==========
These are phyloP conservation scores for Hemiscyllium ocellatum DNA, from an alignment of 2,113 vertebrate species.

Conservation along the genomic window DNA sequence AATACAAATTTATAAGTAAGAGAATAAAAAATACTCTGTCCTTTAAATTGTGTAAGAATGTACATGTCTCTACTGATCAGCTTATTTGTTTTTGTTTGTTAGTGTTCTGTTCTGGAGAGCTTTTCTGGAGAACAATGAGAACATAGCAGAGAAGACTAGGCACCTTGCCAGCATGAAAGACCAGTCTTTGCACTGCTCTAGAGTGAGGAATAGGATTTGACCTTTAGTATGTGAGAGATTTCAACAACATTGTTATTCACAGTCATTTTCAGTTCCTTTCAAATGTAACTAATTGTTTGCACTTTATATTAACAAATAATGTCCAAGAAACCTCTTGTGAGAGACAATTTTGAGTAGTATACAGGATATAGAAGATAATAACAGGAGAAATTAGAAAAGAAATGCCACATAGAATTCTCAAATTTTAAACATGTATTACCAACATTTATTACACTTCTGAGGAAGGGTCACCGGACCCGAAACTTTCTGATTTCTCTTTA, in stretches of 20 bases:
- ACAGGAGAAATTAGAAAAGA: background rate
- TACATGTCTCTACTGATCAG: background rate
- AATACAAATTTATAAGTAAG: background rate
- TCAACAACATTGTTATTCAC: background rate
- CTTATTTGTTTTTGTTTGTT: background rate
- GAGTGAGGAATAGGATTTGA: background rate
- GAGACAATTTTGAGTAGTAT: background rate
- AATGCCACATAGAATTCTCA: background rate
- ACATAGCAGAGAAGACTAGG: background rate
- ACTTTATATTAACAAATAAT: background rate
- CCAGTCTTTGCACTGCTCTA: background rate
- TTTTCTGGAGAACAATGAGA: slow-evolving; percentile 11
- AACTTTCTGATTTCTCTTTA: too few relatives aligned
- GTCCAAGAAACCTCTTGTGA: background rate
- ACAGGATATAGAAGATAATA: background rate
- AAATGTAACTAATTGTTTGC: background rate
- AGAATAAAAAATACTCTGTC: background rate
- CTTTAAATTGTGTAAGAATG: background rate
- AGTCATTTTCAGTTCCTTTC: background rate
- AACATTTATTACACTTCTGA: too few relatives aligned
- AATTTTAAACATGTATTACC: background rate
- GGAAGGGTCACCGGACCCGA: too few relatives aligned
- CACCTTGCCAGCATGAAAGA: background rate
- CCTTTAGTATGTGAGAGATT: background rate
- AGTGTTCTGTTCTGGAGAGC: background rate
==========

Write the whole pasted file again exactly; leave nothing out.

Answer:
These are phyloP conservation scores for Hemiscyllium ocellatum DNA, from an alignment of 2,113 vertebrate species.

Conservation along the genomic window DNA sequence AATACAAATTTATAAGTAAGAGAATAAAAAATACTCTGTCCTTTAAATTGTGTAAGAATGTACATGTCTCTACTGATCAGCTTATTTGTTTTTGTTTGTTAGTGTTCTGTTCTGGAGAGCTTTTCTGGAGAACAATGAGAACATAGCAGAGAAGACTAGGCACCTTGCCAGCATGAAAGACCAGTCTTTGCACTGCTCTAGAGTGAGGAATAGGATTTGACCTTTAGTATGTGAGAGATTTCAACAACATTGTTATTCACAGTCATTTTCAGTTCCTTTCAAATGTAACTAATTGTTTGCACTTTATATTAACAAATAATGTCCAAGAAACCTCTTGTGAGAGACAATTTTGAGTAGTATACAGGATATAGAAGATAATAACAGGAGAAATTAGAAAAGAAATGCCACATAGAATTCTCAAATTTTAAACATGTATTACCAACATTTATTACACTTCTGAGGAAGGGTCACCGGACCCGAAACTTTCTGATTTCTCTTTA, in stretches of 20 bases:
- ACAGGAGAAATTAGAAAAGA: background rate
- TACATGTCTCTACTGATCAG: background rate
- AATACAAATTTATAAGTAAG: background rate
- TCAACAACATTGTTATTCAC: background rate
- CTTATTTGTTTTTGTTTGTT: background rate
- GAGTGAGGAATAGGATTTGA: background rate
- GAGACAATTTTGAGTAGTAT: background rate
- AATGCCACATAGAATTCTCA: background rate
- ACATAGCAGAGAAGACTAGG: background rate
- ACTTTATATTAACAAATAAT: background rate
- CCAGTCTTTGCACTGCTCTA: background rate
- TTTTCTGGAGAACAATGAGA: slow-evolving; percentile 11
- AACTTTCTGATTTCTCTTTA: too few relatives aligned
- GTCCAAGAAACCTCTTGTGA: background rate
- ACAGGATATAGAAGATAATA: background rate
- AAATGTAACTAATTGTTTGC: background rate
- AGAATAAAAAATACTCTGTC: background rate
- CTTTAAATTGTGTAAGAATG: background rate
- AGTCATTTTCAGTTCCTTTC: background rate
- AACATTTATTACACTTCTGA: too few relatives aligned
- AATTTTAAACATGTATTACC: background rate
- GGAAGGGTCACCGGACCCGA: too few relatives aligned
- CACCTTGCCAGCATGAAAGA: background rate
- CCTTTAGTATGTGAGAGATT: background rate
- AGTGTTCTGTTCTGGAGAGC: background rate